Dysthymia (dysthmic disorder) is a mild form of chronic depression that refers to long-term symptoms that are not disabling, but keep you from functioning at “full steam” or from feeling good. Sometimes, people with dysthymia also experience major depressive episodes.

With dysthymia, you might lose interest in normal, everyday activities. People may see you as overly critical, constantly complaining, and not able to have fun.

Symptoms of Dysthmia

Dysthymia’s symptoms can come and go over the years, and their intensity can change, too.

The symptoms typically last at least two years and may include:

  • Avoiding social events
  • Decreased activity, effectiveness, and productivity
  • Feeling down or sad
  • Feeling guilt and worries about the past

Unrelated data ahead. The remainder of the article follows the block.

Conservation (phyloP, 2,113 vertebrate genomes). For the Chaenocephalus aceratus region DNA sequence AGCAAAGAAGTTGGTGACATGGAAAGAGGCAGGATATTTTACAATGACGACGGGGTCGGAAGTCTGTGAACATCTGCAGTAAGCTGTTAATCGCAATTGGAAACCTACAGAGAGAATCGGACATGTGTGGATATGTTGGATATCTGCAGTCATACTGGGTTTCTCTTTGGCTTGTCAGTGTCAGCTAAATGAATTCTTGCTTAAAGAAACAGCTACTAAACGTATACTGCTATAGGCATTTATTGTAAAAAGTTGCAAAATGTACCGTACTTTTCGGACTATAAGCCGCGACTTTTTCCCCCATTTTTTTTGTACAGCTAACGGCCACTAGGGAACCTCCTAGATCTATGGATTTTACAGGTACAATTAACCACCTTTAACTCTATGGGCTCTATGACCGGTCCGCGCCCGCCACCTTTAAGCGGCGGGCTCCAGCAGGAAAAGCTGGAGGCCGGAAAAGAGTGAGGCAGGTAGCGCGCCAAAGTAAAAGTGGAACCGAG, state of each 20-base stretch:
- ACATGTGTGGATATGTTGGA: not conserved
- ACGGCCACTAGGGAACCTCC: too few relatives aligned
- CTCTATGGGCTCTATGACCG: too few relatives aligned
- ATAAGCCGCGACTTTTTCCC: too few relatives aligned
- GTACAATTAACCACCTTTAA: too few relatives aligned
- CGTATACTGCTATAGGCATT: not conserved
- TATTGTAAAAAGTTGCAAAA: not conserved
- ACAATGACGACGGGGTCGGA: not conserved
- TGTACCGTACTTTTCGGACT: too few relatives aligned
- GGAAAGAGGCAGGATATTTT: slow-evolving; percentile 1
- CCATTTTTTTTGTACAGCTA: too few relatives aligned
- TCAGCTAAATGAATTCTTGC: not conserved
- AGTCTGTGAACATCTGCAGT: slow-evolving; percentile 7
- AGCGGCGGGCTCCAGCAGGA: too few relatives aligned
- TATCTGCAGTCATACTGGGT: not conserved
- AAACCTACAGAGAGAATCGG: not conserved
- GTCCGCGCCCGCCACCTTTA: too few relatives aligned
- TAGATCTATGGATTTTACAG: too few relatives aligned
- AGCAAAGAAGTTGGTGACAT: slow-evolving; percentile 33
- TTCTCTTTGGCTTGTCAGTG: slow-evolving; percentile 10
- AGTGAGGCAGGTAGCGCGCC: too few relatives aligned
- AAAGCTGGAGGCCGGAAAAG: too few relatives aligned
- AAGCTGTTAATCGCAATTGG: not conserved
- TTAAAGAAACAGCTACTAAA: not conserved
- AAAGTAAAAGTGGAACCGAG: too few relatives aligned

• Feeling of hopelessness
  • Irritability or excessive anger
  • Loss of interest in daily activities
  • Low self-esteem, self-criticism, or feeling incapable
  • Poor appetite or overeating
  • Sleep problems
  • Tiredness and a lack of energy
  • Trouble concentrating and making decisions

Children and adults can be affected by dysthymia. In children, it sometimes occurs along with attention deficit hyperactivity disorder (ADHD), learning disabilities, anxiety disorders, or developmental disabilities.

Symptoms of dysthymia in children include:

  • Behavior problems
  • Irritability
  • Low self-esteem
  • Pessimistic attitude
  • Poor performance in school
  • Poor social skills

Get Help for Dysthmia

If you or a loved one is experiencing signs of dysthymia or has experienced a long-term, chronic depression, talk to a UT Southwestern mental health physician. Proper diagnosis and treatment can help you get more enjoyment out of life.

Request an Appointment

To schedule an appointment at UT Southwestern's facilities in Dallas or for more information, request an appointment or call 214-645-8300.